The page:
He said government forces are strong enough to respond to the Haftar militias and called on people who migrated from the region not to return to their homes during the clashes.
Speaking Wednesday at a panel in the capital Ankara, Turkey’s Foreign Minister Mevlüt Çavuşoğlu said that Haftar is seeking a military solution to the lingering conflict in the country.
“This is true that Haftar does not want peace. He seeks a military solution, not a political process,” he said. “Despite this, Turkey is not pessimistic about the Libya issue,” Çavuşoğlu added.
Also, Defense Minister Hulusi Akar talked about the issue Wednesday during a meeting in Ankara and said Turkey strives to end the violence in both Idlib and Libya with a political solution.
Meanwhile, Libya’s Chairman of the High Council of State Khalid al-Mishri on Wednesday confirmed that the embassy of the United Arab Emirates in Moscow strongly contributed to obstruct the cease-fire in Libya.
“The Gulf countries were present in the cease-fire negotiations in the capital Moscow, including the charge d’affaires of the UAE embassy to Russia, who was one of the obstacles on the signing of the cease-fire agreement in Libya,” al-Mishri said at a press conference in Tripoli
Moscow talks ‘prep’ for Berlin conference
Russia sees the Moscow conference on Libya as a preparatory meeting for the Berlin conference, Russian Foreign Minister Sergey Lavrov said Wednesday at a multilateral conference in New Delhi.
“We never pretended that the talks in Moscow should be a final meeting that would resolve all issues [of the Libyan conflict] without exception. We promoted this meeting as a step and a contribution to the preparation for the upcoming international conference on Libya in Berlin, which will be held this Sunday, “where all Libyan parties will be invited as we recommended to the German side,” Lavrov said.
The minister, speaking at the annual Raisina Dialogue – flagship conference of New Delhi on global issues – added that he saw “no drama” in Haftar’s move to leave without signing the document on cease-fire drafted in Moscow during a time of tension in Libya.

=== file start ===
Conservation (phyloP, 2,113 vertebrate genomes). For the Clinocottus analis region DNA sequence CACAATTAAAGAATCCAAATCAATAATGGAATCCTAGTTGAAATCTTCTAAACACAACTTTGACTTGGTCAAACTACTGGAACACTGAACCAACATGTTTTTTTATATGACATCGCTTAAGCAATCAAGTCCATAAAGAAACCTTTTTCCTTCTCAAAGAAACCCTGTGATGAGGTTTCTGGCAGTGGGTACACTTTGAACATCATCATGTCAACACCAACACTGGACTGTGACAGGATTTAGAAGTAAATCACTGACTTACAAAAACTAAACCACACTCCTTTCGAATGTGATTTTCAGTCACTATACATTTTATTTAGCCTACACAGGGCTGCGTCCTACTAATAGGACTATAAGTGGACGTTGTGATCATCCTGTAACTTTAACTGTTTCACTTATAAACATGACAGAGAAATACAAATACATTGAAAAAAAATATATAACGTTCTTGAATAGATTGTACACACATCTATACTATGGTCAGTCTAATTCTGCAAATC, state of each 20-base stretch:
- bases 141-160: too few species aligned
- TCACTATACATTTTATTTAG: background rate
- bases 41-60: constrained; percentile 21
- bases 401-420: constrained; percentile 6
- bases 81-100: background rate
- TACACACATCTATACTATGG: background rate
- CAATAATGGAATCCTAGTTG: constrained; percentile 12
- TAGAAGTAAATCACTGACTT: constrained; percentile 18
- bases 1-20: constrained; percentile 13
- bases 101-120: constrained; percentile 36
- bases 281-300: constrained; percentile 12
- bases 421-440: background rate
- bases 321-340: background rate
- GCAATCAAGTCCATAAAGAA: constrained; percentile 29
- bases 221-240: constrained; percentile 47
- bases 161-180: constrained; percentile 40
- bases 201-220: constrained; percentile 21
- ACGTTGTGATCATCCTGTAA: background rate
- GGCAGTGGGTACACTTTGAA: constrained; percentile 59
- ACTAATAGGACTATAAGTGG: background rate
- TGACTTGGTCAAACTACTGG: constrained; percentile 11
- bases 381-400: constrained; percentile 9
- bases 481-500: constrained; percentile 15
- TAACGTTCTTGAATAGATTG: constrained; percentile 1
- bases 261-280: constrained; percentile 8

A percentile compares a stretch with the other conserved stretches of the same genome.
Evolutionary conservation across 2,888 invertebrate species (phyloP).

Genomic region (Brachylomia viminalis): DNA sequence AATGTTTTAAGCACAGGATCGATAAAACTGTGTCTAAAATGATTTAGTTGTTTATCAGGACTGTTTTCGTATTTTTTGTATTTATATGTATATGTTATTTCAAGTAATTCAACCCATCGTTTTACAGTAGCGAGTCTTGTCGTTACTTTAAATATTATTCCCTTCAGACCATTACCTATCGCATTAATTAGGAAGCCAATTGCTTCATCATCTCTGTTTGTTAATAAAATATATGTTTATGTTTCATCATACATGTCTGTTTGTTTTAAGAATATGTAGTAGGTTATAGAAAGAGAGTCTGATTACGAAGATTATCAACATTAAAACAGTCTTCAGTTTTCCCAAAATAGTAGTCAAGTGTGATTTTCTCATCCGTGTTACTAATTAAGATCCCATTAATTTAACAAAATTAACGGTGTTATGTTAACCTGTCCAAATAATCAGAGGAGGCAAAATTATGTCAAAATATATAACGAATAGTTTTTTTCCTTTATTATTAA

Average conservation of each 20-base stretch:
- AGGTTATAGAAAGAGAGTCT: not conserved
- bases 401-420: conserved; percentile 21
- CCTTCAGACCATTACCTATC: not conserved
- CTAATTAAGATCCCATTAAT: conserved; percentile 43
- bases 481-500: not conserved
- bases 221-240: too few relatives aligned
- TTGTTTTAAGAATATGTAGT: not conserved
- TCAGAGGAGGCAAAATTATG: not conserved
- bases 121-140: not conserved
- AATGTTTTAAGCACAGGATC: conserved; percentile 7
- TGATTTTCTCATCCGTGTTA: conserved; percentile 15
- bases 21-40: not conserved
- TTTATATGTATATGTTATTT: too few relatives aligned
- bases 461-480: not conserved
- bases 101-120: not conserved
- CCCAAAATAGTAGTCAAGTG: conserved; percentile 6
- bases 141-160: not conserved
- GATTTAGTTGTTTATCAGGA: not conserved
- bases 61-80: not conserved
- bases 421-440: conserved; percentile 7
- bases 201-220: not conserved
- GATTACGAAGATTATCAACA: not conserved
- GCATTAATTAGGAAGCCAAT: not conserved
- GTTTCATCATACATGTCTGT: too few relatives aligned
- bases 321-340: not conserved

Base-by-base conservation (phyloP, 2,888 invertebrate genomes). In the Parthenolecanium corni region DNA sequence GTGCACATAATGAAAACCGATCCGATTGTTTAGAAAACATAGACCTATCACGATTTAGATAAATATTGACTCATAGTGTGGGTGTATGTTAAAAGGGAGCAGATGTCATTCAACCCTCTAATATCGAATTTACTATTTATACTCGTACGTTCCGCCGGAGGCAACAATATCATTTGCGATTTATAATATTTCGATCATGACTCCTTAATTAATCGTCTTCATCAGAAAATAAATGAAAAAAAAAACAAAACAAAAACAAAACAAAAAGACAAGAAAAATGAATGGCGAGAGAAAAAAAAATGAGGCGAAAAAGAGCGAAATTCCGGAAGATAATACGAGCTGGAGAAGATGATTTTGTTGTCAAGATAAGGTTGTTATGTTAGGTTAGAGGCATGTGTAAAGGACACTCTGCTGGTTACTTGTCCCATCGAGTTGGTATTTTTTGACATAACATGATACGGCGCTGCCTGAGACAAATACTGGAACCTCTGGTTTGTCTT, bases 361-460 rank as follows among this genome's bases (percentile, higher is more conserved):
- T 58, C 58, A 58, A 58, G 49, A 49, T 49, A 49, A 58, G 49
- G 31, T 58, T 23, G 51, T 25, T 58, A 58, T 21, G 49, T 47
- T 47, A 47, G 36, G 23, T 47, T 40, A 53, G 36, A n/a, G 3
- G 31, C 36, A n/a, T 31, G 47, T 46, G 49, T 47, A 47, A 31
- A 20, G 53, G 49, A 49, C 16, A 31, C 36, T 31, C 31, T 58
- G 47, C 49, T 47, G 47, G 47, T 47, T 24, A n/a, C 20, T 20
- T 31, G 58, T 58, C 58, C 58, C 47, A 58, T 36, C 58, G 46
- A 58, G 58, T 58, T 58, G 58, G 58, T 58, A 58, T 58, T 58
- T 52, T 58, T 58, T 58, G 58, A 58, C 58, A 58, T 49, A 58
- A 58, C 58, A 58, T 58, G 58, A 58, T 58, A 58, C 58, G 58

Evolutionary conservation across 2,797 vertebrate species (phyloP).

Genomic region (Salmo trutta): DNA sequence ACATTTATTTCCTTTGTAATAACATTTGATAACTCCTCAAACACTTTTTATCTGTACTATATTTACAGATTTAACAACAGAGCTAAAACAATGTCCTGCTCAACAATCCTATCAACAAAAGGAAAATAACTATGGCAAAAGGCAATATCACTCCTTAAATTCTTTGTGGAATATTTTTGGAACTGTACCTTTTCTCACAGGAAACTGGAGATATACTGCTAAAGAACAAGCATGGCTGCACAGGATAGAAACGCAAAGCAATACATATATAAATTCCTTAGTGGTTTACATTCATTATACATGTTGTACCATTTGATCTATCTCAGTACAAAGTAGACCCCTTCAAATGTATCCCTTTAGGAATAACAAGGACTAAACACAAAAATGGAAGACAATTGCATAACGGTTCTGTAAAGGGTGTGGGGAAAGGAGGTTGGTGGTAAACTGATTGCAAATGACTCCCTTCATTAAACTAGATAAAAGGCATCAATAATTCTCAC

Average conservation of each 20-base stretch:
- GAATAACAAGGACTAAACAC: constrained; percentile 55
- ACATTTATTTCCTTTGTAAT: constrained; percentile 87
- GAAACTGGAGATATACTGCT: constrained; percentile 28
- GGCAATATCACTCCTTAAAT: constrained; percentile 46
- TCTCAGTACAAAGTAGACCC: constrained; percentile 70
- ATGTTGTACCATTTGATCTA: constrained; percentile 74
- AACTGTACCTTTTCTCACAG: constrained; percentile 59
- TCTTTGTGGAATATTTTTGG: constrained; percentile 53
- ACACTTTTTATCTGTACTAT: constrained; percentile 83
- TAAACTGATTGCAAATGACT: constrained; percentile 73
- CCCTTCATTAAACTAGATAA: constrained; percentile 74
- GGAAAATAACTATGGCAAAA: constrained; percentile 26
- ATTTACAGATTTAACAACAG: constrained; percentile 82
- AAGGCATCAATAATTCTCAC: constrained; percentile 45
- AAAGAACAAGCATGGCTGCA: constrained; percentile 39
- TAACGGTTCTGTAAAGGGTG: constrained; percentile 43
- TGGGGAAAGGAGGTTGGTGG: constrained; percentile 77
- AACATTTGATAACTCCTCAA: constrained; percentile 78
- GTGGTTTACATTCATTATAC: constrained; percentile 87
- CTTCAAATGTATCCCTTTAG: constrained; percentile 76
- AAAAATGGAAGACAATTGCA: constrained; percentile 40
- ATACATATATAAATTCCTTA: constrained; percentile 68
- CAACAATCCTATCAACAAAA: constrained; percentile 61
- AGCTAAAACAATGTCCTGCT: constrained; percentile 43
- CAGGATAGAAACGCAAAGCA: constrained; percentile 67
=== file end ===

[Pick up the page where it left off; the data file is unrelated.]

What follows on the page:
“This has happened before when the meetings on the settlement in Libya were held in Paris, Palermo, and Abu Dhabi. When such a meeting was held in France, even the date of the elections was named, but it took place two years ago. It is a pity that the agreements in Abu Dhabi were not implemented because they dealt with key political issues – the separation of powers and a territorial arrangement that would suit everyone,” Lavrov added.
He stressed that both sides adhere to the cease-fire announced following the call of the Turkish and Russian presidents on Jan.12.
“This is a process, and it is ongoing, and we will continue to make efforts to ensure its success,” he said.
Germany Tuesday invited Libya’s warring parties, as well as global and regional powers to a peace conference in Berlin on Sunday to facilitate a political solution to the Libya conflict.
Chancellor Angela Merkel’s office announced that Libya’s U.N.-recognized government, the eastern Libya-based Haftar forces, and leaders from eleven countries, including Russia, Turkey, Italy, Egypt and the United Arab Emirates, were invited to the conference.
The announcement came following Russia-hosted talks late Monday for Libyan peace.
German Foreign Minister Heiko Maas has expressed hope that the Berlin conference would contribute to a political solution to the Libyan conflict.
Speaking to reporters in Berlin, Maas said participating countries have already reached a common understanding on a document after a series of working-level talks in the last couple of months.
“In this conference, we would like to once again discuss this [document] with all the participants, and if we succeed, we will also approve it,” he said.
Germany’s top diplomat said this document seeks to ensure that conflict parties would cease military operations and return to political talks under the auspices of the United Nations.